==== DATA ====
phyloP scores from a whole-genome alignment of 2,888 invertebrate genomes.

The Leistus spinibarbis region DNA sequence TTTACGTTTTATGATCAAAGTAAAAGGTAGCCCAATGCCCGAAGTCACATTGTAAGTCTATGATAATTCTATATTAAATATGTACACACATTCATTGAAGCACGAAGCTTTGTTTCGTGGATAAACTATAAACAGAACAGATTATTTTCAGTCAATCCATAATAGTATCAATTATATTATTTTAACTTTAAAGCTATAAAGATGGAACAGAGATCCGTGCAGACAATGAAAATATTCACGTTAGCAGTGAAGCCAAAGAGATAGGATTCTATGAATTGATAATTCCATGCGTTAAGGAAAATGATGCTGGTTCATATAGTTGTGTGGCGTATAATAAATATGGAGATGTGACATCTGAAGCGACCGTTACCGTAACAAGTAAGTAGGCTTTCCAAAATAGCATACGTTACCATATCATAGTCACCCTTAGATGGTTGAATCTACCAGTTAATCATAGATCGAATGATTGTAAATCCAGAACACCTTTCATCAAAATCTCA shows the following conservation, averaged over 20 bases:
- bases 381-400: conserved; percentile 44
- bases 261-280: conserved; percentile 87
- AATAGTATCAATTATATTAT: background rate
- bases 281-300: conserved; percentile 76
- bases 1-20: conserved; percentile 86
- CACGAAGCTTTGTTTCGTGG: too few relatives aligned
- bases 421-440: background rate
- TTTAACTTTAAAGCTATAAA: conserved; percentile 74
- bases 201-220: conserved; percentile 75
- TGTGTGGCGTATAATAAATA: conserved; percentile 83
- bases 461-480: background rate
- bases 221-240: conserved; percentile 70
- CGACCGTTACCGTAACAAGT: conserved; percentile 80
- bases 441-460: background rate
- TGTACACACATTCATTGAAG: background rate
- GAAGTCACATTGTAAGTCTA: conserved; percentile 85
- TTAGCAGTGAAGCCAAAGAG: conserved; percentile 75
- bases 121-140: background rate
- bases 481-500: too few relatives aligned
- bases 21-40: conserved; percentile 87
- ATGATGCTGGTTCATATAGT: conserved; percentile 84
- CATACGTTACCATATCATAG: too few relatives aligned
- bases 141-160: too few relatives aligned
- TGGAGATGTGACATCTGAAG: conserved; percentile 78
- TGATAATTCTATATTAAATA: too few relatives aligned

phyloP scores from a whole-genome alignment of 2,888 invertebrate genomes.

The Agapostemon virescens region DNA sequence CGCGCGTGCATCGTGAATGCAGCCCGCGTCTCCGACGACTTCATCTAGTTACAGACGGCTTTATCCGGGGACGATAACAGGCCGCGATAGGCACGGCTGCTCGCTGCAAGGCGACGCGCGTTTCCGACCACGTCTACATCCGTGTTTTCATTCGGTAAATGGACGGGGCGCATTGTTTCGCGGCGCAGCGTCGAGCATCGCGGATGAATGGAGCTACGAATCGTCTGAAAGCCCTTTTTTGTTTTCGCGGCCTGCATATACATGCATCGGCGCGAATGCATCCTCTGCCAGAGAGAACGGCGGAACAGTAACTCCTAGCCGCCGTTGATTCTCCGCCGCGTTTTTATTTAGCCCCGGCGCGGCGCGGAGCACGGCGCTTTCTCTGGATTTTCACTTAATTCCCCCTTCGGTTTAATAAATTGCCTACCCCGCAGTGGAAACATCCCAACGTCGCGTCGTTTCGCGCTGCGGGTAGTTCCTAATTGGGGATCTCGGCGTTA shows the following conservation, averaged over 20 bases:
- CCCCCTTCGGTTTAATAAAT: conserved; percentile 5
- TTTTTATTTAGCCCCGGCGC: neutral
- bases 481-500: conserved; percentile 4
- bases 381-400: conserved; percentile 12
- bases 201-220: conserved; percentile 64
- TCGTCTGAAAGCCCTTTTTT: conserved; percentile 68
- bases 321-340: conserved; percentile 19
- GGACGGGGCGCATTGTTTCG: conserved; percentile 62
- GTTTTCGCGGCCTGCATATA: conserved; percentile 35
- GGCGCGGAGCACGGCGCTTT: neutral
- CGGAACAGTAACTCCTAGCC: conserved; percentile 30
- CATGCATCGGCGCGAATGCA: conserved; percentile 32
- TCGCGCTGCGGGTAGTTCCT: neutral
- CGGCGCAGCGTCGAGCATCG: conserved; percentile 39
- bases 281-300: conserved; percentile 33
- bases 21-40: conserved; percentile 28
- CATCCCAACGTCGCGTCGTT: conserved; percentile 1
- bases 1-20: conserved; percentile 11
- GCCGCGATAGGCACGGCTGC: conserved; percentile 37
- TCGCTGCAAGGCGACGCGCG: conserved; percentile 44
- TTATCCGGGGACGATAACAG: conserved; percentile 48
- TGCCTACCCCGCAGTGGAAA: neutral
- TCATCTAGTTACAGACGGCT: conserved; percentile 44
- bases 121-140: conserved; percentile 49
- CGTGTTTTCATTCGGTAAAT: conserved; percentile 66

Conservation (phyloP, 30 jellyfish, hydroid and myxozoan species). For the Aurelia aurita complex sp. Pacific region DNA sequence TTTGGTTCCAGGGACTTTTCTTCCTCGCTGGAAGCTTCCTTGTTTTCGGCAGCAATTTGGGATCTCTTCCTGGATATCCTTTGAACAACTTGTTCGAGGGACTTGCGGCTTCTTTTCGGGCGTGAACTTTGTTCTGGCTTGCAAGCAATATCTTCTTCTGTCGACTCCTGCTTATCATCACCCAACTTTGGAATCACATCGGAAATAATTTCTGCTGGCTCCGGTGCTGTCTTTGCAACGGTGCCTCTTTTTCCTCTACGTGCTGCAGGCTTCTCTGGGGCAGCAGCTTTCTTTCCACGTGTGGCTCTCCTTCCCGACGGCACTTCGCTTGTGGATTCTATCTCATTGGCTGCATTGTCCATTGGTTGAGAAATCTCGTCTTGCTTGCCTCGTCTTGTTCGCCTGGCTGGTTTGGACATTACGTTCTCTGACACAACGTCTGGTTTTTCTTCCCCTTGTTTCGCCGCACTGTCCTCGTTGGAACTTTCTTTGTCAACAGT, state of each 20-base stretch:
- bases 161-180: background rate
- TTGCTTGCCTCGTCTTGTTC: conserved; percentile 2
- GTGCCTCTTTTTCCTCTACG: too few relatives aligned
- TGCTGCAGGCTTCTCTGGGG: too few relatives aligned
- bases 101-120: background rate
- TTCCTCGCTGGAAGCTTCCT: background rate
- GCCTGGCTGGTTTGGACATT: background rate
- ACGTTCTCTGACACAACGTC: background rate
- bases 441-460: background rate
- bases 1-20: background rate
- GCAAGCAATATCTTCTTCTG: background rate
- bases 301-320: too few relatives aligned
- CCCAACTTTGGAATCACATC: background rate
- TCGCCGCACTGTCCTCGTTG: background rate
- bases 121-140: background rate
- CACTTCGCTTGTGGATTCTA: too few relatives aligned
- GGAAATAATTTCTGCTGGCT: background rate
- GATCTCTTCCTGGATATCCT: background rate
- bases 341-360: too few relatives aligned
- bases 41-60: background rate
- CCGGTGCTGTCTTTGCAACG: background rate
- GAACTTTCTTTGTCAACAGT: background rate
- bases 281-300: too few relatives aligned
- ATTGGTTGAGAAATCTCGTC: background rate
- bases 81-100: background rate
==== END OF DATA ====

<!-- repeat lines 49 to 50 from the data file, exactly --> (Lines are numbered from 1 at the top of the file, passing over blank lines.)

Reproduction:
- TCGCTGCAAGGCGACGCGCG: conserved; percentile 44
- TTATCCGGGGACGATAACAG: conserved; percentile 48